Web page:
Television seems to go through their favoritism to producing musicals in as many fits and starts as the movies have since the official end of the movie musical era. In the earliest days of TV, doing musical productions on TV was still a major part of all shows, considering musicals were still in at the movies. Musical variety shows were also ubiquitous on the primetime schedule during the 1950s and up through the 1970s. Even if the song and dance numbers were brief, the sense of the musical was always at the heart and soul of television. And that sometimes translated into full two-hour productions made exclusively for the small screen.
Some of those are still available on DVD today, like “Cinderella” written by Rodgers & Hammerstein. Also, the original TV adaptation of “Peter Pan” with Mary Martin is still available on DVD to give anybody a feel for the original TV musical sensibility from that era. Once the 1980s arrived, much of this became extinct and lasted until the 1990s when a few musical TV productions started again. We saw Bette Midler in an excellent TV adaptation of “Gypsy” during this time, plus new adaptations of “Bye, Bye Birdie”, “Annie”, plus a remake of “Cinderella” produced by the late Whitney Houston.
This continued off and on up to the mid-2000s with various network musical adaptations, some of which didn’t garner the best ratings. Since the late 2000s, the network musical adaptation sputtered out once again. Not until 2013’s “The Sound of Music, Live!” played on NBC did the network musical become a resumed major event. In fact, it brought it back to the 1950s and ’60s level when it was something everybody watched at once rather than becoming a DVR event weeks after the fact.
With quick turnaround on getting it on DVD and the soundtrack on CD, it’s become a new cottage industry that’s lacked on movie screens. Why is it that the renaissance in musicals seems to work better on a TV screen now than in a movie house?
The Movies May Try to Catch Up on Musicals
Now that “Jersey Boys” will be coming to movie theaters later this year, perhaps Broadway adaptations will finally get back to the big screen after one recent success with “Les Miserables.” By then, NBC will be airing a new version of “Peter Pan”, and Fox will be airing a live, three-hour adaptation of “Grease.” It all seems to be saying that people prefer seeing musicals conveniently in their homes than paying to see one in the theater. For those who don’t go to Broadway shows, you can see the appeal, especially when the rest of the country watches the Tony Awards each year and sees what they’re missing.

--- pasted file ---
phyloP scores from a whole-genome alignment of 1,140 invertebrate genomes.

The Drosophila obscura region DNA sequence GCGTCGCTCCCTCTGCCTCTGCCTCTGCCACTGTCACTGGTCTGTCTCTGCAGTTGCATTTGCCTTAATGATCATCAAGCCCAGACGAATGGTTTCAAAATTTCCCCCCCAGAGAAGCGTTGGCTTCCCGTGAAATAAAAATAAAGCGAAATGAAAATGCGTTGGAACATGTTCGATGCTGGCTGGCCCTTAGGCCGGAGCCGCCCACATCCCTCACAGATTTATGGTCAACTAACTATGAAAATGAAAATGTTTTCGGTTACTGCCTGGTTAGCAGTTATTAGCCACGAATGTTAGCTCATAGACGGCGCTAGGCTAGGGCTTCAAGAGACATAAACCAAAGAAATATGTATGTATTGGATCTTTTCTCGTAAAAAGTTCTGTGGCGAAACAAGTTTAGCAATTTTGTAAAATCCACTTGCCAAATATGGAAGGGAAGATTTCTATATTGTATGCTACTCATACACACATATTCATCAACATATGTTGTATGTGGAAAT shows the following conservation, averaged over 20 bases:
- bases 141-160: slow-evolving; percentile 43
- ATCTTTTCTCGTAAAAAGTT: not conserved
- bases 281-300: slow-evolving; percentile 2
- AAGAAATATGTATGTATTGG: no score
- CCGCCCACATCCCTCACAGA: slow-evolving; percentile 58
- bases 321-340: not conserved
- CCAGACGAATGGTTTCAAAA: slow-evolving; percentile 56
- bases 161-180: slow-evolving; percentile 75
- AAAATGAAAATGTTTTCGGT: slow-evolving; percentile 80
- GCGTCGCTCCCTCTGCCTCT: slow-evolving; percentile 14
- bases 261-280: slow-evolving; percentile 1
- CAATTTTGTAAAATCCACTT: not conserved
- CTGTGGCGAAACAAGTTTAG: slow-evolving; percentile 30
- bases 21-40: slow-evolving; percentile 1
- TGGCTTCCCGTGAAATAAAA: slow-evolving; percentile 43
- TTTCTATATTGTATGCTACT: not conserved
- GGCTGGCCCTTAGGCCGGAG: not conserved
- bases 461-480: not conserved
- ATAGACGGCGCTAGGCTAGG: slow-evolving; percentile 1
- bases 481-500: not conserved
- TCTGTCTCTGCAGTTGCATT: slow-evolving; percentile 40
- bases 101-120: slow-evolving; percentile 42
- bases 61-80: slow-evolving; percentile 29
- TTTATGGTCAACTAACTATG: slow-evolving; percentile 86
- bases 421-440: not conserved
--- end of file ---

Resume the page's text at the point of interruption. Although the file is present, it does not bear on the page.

But the real reason why musicals seem to work better on TV may be the “Glee” factor. They’ve set a new TV pattern of seeing musical numbers performed on a TV screen, and those who’ve come of age in the last five years are now used to that. Only the largest musical spectacles manage to make it to the big screen like “Les Miserables.” Upcoming “Jersey Boys” may not necessarily be called a spectacle, which makes you think that it could have been better as a live network event rather than big screen production.
Considering most musicals we’re seeing on TV are all remakes, having them on TV helps give a deliberate delineation between the remakes from their original big-screen counterparts. Audiences likely appreciate this, especially those who remember seeing the original musical adaptations on the big screen from decades ago. Even better, the TV remakes take from the original Broadway shows, enabling audiences who’ve never been to Broadway something different.
Likely, the upcoming “Peter Pan” and “Grease” will offer songs that were only performed in the original stage versions and known primarily to the nerdiest of Broadway trivia experts.
This kind of experience also brings back a sense of TV communion that’s been lost in the age of Netflix. The act of everyone in the family watching something at the same time still seems to survive during rare events like these musicals. It’s based on the assumption of a family member not binge-watching a TV show on a mobile device while dancing and singing along to “Grease.”